Three hours of French per day
At Churchill Junior High School, located in a tree-filled suburb southeast of Salt Lake City, only two of Madame Cha-Philippe’s 25 pupils are French. Célestin, Thomas and their classmates were part of the first immersion program, launched in 2009. Today’s lesson is on North Africa and Lebanon. Taking it in turns, the pupils read aloud an account of a journalist’s experiences in Maghreb. The teacher then quizzes the class on the vocabulary in the text. “What does a lunar landscape look like?” she asks. The pupils reply in French without hesitating. “There are lots of craters”, says Thomas. “So many craters that it looks like the moon”, adds Zoe. “It looks like a landscape from Star Wars”, says Dylan. Hearing the film’s English title, the teacher quickly corrects him: “La Guerre des Étoiles!”
The pupils in the immersion program do not take French language classes per se, but rather classes in mathematics, history, sciences and art, all taught in French. From first grade to sixth grade, half of all classes are taught in French, totaling an average of three hours per day. From seventh grade onwards, pupils have six hours of classes taught in French per week: two social sciences classes. After ninth grade, the pupils can choose to take advanced classes in one of the state’s six public universities. “Utah really planned out this bilingual education program from start to finish”, says Karl Cogard, the Education Attaché at the French embassy in Washington. “They’re not satisfied with simply opening schools; they’ve also thought about continuous training for teachers and ways to provide future classes with teaching staff.”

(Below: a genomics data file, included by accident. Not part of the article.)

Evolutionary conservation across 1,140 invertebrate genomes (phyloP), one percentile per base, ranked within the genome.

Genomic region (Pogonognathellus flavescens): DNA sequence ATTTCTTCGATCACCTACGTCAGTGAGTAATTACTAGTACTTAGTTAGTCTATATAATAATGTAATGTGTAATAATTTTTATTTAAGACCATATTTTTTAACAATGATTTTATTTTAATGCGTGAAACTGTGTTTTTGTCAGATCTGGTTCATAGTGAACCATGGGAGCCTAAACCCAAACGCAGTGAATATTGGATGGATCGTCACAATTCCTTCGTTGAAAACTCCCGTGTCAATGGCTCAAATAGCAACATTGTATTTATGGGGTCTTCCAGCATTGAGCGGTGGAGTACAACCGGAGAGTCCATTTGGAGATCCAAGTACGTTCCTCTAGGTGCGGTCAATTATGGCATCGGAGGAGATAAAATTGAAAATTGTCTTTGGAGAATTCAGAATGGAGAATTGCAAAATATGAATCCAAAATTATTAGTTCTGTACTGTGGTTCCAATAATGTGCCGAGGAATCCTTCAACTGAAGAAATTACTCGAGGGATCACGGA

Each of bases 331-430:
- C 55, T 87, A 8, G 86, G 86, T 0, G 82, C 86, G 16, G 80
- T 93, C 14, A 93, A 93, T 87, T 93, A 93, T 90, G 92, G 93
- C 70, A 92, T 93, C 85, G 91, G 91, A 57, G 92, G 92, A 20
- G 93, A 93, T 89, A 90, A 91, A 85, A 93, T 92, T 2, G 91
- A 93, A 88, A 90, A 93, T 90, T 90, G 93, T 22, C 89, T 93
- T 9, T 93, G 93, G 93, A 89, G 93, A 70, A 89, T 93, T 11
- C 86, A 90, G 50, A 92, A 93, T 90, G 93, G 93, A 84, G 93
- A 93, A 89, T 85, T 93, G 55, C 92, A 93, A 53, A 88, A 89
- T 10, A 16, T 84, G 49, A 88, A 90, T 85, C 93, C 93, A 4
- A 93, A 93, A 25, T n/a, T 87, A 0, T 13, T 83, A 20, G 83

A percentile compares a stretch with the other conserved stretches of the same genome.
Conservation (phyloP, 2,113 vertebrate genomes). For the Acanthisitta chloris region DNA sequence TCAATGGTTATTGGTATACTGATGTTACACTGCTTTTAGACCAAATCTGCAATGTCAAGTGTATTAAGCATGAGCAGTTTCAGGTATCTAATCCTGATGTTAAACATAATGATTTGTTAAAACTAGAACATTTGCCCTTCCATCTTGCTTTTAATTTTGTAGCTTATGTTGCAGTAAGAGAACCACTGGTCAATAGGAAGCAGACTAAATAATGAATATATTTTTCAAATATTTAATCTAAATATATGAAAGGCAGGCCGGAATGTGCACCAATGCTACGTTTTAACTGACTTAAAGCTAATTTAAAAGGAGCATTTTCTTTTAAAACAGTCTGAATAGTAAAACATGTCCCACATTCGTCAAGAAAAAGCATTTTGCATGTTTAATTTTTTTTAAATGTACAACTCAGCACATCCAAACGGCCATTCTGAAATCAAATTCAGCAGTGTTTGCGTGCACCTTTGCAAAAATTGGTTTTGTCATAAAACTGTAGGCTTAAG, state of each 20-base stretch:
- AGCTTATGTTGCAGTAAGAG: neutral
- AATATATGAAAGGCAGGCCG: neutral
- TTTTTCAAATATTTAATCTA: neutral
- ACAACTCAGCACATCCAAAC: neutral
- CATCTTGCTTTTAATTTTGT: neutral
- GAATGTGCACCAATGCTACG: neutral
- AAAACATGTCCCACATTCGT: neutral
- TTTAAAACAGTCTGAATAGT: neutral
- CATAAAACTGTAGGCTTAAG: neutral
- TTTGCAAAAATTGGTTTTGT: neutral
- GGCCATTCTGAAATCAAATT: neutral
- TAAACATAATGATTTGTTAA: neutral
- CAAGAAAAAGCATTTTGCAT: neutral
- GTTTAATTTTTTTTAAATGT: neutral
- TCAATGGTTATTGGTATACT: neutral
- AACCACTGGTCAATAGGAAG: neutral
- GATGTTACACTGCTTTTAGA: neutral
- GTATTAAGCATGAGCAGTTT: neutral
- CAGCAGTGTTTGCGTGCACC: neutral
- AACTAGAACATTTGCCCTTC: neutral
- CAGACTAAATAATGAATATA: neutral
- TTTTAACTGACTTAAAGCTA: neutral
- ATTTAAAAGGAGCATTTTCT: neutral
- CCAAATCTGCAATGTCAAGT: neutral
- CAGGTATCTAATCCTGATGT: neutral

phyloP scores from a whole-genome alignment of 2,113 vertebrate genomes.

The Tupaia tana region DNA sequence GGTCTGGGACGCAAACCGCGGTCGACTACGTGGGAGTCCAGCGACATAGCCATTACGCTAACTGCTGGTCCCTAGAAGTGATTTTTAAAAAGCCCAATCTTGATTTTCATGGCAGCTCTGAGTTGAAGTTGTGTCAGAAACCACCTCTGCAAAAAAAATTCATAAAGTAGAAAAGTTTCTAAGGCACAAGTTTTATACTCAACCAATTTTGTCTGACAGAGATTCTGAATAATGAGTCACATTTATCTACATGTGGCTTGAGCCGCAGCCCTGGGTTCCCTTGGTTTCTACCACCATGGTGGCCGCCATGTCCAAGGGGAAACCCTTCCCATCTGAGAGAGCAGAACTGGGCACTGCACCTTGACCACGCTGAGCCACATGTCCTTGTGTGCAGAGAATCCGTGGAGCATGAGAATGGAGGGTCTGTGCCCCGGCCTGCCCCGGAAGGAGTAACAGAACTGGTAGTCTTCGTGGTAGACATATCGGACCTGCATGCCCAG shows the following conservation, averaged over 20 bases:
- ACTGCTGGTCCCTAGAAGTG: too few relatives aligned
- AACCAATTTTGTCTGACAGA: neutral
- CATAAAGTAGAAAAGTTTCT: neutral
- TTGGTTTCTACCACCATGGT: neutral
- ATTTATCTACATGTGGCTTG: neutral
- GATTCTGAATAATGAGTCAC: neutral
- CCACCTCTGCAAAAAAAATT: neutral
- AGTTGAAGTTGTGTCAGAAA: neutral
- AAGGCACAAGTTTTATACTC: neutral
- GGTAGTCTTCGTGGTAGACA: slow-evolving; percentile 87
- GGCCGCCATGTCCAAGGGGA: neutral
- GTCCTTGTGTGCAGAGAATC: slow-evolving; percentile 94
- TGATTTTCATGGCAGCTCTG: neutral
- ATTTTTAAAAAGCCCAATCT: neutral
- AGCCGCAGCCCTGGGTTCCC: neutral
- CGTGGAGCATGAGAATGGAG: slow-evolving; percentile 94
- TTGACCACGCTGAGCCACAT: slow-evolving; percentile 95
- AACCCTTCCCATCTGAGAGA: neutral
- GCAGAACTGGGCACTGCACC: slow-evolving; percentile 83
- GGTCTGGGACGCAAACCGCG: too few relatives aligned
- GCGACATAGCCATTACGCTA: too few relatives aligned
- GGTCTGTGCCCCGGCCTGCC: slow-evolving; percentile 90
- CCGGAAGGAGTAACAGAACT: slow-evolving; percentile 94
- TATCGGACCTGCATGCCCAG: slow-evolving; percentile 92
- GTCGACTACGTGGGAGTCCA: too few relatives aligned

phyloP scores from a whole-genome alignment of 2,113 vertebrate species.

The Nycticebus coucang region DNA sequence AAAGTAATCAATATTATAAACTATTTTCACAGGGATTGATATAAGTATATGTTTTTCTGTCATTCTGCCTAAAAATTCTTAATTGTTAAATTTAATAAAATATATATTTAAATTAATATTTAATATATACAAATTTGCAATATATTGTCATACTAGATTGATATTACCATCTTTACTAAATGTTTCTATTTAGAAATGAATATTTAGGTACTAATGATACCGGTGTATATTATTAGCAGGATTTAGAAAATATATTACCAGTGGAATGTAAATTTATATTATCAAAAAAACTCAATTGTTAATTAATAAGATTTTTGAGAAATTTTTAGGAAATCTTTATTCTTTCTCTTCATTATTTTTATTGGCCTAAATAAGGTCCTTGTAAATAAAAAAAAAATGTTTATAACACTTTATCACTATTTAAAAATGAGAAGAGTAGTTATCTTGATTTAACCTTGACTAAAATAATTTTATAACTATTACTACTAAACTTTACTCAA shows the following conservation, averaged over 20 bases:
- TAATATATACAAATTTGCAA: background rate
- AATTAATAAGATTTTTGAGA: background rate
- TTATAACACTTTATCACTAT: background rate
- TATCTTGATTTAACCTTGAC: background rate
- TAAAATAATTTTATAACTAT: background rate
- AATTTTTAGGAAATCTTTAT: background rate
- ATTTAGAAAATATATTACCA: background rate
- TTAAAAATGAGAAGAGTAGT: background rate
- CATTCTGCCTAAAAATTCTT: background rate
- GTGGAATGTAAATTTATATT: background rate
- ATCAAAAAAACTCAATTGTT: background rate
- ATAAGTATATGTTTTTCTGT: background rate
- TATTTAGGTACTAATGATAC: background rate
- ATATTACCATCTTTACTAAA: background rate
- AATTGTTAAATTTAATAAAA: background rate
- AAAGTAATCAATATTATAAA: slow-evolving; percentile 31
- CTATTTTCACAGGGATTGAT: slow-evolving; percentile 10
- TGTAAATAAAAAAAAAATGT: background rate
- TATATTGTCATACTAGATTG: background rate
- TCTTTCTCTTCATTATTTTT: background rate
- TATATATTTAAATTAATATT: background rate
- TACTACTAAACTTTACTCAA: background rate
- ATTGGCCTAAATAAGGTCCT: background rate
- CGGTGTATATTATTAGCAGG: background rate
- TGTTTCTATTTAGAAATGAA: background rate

“Parents are delighted to see us arrive from France”
An exchange partnership has been signed with six French regional education authorities (Amiens, Bordeaux, Créteil, Grenoble, Nancy-Metz and Poitiers) in order to provide Utah with Francophone teachers. Forty teachers from France — and six others from Belgium, Ivory Coast, Morocco, the Democratic Republic of the Congo and Senegal — will be teaching in dual-language classes in Utah this year. Originally from Béarn in France, Madame Cha-Philippe arrived in Salt Lake City in 2012. Won over by the enthusiasm and commitment of the American pupils’ parents, who were quick to donate supplies to the school, she left her job as an elementary school teacher in the Ardèche region and is now starting her second year at Churchill Junior High School. “There are imposed educational objectives, but I have a lot of freedom. The school is an extremely efficient organization.”